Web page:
Of the many things we’ve learned so far in 2020, one clear lesson is that most knowledge workers, most of the time, can do their work effectively at home.
Before the pandemic, many people worked outside the office at least occasionally, from coffee shops, restaurants and airplanes to little league ballfields and waiting rooms when necessary. Strategic employers championed this type of flexibility. Now lots of companies are offering their team members a level of independence they never have dreamed of before, and tech companies like Facebook, Twitter and Microsoft are talking about making work-from-home permanent.
Am I worried this great workplace experiment will put corporate interior designers like me out of a job? In a word, no.
We humans are social creatures. People come to the office to see other people. Along the way, they work. They innovate. They solve problems together. They mess up and start over. They build relationships, and in the best workplaces, they support their teammates. Collective work spaces - offices - are a vehicle that promotes and supports all these things.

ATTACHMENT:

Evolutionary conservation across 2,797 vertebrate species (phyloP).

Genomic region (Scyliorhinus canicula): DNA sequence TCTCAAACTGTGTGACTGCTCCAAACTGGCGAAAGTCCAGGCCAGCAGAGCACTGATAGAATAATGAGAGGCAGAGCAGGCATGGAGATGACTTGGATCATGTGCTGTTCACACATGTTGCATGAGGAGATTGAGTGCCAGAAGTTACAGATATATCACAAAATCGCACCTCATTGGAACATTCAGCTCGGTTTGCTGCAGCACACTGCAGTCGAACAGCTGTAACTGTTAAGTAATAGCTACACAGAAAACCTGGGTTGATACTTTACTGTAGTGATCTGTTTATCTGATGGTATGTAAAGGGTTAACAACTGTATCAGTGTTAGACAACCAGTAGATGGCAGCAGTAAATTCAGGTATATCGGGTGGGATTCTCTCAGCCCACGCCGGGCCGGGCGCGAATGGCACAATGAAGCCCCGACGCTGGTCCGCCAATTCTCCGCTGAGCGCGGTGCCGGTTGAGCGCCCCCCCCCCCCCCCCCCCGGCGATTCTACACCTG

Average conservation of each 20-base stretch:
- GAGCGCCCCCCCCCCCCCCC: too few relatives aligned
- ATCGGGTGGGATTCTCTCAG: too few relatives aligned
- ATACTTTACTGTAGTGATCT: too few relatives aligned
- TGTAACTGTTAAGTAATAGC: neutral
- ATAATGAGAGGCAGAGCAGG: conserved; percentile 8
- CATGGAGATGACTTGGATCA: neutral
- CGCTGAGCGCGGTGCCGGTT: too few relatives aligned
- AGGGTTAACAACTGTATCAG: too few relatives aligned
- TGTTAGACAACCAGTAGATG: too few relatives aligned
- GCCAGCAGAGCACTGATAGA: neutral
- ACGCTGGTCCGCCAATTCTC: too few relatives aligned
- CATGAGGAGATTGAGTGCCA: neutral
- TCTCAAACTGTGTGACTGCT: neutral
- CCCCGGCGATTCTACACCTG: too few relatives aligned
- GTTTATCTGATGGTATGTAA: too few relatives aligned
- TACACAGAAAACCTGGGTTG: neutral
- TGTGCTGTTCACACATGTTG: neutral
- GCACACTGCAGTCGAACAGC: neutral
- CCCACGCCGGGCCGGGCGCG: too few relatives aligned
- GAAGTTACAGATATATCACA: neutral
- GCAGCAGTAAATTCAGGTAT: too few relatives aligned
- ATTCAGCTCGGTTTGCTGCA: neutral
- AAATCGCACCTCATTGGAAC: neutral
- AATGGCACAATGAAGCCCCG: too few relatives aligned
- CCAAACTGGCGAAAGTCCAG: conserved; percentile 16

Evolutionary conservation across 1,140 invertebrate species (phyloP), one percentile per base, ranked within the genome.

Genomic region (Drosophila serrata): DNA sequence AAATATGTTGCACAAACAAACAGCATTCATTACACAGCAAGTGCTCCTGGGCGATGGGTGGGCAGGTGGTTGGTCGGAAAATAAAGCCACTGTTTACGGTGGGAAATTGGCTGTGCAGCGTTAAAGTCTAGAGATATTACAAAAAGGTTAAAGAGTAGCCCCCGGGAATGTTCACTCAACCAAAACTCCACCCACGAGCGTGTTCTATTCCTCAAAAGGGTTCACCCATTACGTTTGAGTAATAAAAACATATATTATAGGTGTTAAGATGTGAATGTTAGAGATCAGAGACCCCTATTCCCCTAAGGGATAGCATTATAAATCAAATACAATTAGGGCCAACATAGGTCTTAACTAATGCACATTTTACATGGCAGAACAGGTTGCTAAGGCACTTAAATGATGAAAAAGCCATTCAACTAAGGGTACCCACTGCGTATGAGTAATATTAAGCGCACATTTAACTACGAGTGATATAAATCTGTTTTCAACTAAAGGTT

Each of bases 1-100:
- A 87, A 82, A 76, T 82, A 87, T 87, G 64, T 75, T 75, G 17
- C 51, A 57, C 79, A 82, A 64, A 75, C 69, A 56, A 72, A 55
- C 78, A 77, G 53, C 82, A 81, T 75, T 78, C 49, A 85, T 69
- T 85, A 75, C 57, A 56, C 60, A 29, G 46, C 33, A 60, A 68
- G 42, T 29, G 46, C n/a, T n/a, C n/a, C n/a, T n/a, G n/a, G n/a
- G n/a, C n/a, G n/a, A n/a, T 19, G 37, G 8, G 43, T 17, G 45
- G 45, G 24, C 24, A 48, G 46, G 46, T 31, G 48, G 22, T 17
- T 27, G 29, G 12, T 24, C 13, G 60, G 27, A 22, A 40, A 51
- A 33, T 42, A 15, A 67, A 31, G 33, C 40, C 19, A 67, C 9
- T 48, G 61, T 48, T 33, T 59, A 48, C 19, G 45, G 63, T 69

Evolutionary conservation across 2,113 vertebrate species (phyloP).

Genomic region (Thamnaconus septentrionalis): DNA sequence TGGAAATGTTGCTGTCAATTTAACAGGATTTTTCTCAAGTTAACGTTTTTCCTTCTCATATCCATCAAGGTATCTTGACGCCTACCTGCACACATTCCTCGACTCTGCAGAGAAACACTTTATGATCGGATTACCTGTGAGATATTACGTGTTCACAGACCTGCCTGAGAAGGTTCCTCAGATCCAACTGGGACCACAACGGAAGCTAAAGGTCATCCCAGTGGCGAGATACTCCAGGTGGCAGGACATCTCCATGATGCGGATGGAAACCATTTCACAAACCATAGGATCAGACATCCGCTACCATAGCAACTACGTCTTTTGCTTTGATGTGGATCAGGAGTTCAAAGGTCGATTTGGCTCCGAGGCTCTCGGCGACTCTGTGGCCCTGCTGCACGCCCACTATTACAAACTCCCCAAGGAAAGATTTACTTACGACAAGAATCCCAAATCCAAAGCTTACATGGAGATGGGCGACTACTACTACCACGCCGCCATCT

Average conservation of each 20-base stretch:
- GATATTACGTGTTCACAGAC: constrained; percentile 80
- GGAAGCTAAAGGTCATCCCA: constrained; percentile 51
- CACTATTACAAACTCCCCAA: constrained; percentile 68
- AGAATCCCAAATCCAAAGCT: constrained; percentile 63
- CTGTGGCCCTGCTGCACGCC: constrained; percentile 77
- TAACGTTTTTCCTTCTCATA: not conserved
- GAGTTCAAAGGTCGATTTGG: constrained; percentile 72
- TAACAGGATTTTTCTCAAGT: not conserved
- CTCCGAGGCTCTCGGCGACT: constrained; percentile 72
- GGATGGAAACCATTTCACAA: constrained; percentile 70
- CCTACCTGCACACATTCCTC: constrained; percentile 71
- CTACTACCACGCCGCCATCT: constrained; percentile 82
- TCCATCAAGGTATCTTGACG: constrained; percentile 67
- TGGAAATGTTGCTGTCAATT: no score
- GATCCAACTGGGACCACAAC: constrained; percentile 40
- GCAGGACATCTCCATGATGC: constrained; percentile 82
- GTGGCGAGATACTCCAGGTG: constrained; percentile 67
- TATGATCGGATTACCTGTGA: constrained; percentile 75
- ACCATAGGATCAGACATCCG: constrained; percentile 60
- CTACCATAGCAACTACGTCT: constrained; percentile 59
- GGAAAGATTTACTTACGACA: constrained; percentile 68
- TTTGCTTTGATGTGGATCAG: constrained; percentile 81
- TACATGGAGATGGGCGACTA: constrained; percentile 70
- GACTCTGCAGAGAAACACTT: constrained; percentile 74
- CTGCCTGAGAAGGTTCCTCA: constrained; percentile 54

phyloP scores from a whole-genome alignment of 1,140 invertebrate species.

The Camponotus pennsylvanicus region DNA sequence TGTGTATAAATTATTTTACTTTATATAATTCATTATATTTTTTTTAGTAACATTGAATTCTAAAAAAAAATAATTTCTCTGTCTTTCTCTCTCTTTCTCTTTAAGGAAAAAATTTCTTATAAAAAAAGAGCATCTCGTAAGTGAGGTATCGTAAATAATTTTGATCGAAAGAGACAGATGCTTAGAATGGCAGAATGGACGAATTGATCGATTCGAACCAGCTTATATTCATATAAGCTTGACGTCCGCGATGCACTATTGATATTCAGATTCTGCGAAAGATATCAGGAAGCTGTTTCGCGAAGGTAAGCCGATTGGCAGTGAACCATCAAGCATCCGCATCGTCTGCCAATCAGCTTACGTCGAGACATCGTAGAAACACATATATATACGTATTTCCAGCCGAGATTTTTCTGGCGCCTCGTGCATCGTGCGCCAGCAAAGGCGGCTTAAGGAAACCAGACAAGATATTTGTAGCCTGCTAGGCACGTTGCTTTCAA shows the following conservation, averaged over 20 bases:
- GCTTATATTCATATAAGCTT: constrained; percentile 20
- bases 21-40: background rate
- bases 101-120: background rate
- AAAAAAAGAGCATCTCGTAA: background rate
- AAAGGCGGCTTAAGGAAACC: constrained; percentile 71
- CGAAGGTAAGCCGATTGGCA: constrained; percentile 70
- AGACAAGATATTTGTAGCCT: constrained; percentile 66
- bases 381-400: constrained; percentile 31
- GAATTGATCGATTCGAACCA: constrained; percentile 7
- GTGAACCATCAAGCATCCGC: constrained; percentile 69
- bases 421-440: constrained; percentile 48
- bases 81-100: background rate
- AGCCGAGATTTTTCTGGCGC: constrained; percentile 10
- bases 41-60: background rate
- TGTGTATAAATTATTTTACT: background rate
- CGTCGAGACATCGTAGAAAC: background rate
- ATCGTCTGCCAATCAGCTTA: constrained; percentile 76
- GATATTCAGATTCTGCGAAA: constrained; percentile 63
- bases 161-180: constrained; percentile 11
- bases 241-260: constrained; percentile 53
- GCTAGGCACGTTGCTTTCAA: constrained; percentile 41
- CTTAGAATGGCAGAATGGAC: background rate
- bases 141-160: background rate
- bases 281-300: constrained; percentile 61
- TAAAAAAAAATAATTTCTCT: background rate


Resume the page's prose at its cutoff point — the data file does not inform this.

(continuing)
At CFID, we “create space for people to enjoy,” and that mission won’t change. But it will look different in the future.
The effects of this pandemic on the workplace will be long lasting. So it’s worth analyzing and refining work space concepts before we implement them permanently. We should, however, consider the crazy ideas along the way. Those can be the best ones. (Do NOT suggest 84” high workstation panels, though. That ship has sailed.) Nothing should be off limits as we figure out what the new normal of work looks like.
My new normal may include a new title - “outdoor space” designer - to go with my old one of “interior designer.” Going forward, I’ll be looking at all the spaces that could be usable for a company, while providing appropriate social distancing, both indoors and outside. This is not to be confused with a landscape designer, though they could definitely be part of the new team.
We’ve all been looking for silver linings during this pandemic and this kind of forced adaptability is one for me. It’s going to make me think about this business in new ways, and I love that!